A UBS Wealth Management Americas survey released on Friday reveals that investors may be more worried about the debt ceiling crisis than politicians are aware.
The survey, which polled 1,000 affluent investors, found that 40% won’t pour money into the stock market until the U.S. debt ceiling issue is resolved. In addition, the optimism many investors were feeling about the economy has been all but wiped out by the ongoing debt ceiling crisis, with 60% of those polled now pessimistic about the short-term economic outlook.
The survey asked investors what worries then about their financial goals. Sixty-five percent said the size of the U.S. debt, up from 59% in April. Meanwhile, 40% reported being highly worried about the country defaulting on its debt.
“Whether we’re talking to and advising a corporate chief executive, a high net worth investor or a small business owner, it’s clear that uncertainty over the US debt has frozen everyone in their tracks when it comes to actively participating in the market,” said Robert J. McCann, UBS WMA Chief Executive Officer, in a press release. “What our clients need now is someone they trust to help them navigate this uncertainty and help them understand the issues affecting this economy.”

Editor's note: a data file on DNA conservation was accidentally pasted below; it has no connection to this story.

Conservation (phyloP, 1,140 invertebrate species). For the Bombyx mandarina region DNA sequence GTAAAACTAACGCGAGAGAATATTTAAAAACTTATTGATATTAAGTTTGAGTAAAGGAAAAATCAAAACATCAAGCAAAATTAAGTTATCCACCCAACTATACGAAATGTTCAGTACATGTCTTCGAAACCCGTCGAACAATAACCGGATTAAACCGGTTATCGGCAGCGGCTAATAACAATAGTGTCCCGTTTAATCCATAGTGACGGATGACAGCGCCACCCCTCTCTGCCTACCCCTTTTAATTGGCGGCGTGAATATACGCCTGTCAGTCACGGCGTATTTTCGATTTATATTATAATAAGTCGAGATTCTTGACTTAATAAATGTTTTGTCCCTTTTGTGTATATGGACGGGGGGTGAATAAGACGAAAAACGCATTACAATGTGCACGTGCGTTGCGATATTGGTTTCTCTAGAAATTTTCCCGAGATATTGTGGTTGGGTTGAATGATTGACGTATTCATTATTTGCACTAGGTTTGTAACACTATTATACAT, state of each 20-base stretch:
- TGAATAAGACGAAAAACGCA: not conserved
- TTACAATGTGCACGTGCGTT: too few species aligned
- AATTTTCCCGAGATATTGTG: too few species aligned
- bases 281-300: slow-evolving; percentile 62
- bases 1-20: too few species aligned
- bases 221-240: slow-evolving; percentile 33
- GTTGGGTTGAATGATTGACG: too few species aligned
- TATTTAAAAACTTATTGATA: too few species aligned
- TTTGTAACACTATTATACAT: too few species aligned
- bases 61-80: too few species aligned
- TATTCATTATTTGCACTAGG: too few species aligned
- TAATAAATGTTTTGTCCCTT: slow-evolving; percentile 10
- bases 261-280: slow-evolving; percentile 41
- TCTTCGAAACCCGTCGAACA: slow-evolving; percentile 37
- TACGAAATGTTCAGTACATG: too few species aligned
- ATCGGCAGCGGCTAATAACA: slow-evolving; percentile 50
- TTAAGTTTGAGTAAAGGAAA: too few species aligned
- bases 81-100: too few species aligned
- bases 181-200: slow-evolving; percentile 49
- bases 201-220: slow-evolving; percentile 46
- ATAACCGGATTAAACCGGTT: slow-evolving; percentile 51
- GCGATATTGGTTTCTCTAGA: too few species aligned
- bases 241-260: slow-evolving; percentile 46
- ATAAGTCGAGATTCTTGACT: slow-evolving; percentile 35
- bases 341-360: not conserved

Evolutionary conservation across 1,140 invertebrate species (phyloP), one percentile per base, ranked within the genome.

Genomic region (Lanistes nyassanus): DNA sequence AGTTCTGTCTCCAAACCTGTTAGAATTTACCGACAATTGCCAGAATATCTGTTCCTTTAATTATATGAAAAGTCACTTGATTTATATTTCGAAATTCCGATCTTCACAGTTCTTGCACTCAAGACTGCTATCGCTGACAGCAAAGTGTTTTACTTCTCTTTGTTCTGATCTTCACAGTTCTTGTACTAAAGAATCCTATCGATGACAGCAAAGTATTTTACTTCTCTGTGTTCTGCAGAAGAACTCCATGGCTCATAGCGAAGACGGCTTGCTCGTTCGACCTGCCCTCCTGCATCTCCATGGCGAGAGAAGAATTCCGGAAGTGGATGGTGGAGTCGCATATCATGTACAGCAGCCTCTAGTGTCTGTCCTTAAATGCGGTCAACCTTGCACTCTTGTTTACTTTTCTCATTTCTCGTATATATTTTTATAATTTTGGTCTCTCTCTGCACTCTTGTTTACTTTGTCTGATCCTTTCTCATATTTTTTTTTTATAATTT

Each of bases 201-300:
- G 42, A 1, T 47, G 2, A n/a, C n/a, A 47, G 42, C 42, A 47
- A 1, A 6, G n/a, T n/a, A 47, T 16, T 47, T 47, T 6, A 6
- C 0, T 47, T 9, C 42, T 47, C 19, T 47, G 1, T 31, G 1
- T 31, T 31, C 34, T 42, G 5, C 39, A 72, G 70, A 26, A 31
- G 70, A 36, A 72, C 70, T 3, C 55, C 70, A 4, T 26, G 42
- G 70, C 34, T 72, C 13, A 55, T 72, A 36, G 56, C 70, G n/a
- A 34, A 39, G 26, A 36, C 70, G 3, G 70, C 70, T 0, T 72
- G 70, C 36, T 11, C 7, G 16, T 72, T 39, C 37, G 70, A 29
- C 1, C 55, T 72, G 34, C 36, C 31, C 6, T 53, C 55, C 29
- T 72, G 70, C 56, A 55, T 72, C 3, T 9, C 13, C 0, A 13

A similar poll in April revealed 53% of respondents to be optimistic about the short-term outlook for the U.S. economy, while 27% remained pessimistic. Friday’s survey found that 60% are now pessimistic about the outlook, while 21% are optimistic.
The survey was conducted online by Research Now on behalf of UBS among 1,000 investors from July 27-28, 2011. Respondents have at least $250,000 in investable assets (excludes real estate and private business assets), with 50% of respondents having at least $1,000,000 in investable assets.
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